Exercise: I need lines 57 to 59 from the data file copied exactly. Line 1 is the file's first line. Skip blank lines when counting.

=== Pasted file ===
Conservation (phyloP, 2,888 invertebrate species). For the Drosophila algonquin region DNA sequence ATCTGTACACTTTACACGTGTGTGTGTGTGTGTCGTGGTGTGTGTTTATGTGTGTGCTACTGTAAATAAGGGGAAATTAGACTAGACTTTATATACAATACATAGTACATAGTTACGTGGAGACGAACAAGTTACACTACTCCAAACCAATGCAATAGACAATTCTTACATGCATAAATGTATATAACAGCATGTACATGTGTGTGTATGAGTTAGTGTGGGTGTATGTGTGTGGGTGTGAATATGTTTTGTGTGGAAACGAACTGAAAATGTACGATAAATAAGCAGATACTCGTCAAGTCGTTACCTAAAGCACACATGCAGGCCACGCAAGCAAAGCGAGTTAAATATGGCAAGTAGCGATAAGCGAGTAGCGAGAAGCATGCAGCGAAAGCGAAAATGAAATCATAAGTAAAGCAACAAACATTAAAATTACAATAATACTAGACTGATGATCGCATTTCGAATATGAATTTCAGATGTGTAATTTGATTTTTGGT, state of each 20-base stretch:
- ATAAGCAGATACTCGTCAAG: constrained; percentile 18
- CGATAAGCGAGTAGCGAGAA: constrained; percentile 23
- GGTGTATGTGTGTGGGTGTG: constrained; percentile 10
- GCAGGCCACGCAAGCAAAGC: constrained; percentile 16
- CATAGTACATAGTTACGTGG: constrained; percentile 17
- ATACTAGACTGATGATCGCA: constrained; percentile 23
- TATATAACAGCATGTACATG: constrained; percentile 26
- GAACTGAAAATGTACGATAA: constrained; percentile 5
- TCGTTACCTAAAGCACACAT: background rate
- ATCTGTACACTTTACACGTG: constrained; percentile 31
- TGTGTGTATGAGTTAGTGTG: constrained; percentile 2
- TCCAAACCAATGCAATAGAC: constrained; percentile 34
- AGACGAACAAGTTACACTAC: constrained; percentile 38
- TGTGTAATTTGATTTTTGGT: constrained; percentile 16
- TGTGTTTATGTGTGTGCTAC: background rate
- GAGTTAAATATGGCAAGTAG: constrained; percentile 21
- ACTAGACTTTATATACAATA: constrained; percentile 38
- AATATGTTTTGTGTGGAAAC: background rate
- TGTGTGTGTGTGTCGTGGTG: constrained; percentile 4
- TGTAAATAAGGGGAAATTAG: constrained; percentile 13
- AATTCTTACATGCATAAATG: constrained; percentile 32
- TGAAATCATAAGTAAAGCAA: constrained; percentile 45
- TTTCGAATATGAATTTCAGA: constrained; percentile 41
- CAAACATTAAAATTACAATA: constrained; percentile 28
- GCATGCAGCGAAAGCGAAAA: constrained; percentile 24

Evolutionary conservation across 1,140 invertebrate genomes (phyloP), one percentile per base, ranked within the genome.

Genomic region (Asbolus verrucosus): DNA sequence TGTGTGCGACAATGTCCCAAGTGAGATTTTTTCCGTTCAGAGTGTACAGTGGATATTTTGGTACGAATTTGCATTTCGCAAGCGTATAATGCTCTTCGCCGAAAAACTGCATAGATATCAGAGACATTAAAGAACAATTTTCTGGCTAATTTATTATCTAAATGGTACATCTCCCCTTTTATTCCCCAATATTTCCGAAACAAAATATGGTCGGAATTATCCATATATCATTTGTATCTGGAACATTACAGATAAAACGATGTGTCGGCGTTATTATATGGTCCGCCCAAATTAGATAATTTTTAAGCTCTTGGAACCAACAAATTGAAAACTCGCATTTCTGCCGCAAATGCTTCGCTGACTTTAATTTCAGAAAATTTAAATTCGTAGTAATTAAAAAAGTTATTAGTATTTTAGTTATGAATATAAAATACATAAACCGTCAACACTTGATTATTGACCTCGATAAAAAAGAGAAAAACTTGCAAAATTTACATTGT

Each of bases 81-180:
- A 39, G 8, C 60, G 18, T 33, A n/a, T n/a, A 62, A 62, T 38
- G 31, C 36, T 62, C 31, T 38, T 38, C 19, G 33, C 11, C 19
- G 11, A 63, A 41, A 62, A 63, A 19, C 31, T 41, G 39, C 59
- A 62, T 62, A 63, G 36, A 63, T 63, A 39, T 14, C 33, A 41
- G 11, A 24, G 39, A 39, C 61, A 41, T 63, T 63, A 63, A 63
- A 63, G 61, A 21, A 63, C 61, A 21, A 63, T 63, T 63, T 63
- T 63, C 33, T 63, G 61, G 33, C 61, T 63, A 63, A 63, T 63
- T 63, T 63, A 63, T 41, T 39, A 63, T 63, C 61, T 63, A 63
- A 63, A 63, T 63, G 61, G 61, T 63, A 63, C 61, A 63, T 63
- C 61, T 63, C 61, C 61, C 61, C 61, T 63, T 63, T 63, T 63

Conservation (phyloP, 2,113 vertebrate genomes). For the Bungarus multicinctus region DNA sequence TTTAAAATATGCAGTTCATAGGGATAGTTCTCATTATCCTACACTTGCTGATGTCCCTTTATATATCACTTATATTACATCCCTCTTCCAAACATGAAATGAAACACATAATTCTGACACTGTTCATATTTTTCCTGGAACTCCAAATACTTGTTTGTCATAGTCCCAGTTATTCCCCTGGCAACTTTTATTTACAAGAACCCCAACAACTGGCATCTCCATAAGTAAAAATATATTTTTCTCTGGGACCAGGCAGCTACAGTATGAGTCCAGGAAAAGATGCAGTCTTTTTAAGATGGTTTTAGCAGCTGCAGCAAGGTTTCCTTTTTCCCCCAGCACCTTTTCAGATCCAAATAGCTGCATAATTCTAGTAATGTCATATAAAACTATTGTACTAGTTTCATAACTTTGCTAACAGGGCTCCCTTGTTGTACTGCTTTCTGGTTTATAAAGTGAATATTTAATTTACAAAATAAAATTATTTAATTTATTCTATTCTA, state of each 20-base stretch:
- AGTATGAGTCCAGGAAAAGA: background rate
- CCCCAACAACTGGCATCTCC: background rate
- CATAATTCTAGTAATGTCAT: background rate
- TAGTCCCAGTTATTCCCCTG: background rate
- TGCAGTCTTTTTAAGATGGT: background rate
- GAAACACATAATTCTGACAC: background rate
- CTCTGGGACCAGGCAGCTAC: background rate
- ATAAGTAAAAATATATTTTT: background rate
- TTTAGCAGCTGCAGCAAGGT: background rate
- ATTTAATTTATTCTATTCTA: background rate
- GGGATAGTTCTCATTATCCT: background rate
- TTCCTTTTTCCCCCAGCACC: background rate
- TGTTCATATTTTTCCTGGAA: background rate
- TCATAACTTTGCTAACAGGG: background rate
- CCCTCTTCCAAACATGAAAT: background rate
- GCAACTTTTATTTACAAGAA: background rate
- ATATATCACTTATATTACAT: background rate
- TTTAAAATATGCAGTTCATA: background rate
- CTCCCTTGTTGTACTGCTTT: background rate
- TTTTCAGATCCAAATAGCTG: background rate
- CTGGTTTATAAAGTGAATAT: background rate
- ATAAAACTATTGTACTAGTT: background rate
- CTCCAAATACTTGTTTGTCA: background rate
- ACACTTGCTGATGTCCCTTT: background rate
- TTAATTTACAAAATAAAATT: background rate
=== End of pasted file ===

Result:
- ATATATCACTTATATTACAT: background rate
- TTTAAAATATGCAGTTCATA: background rate
- CTCCCTTGTTGTACTGCTTT: background rate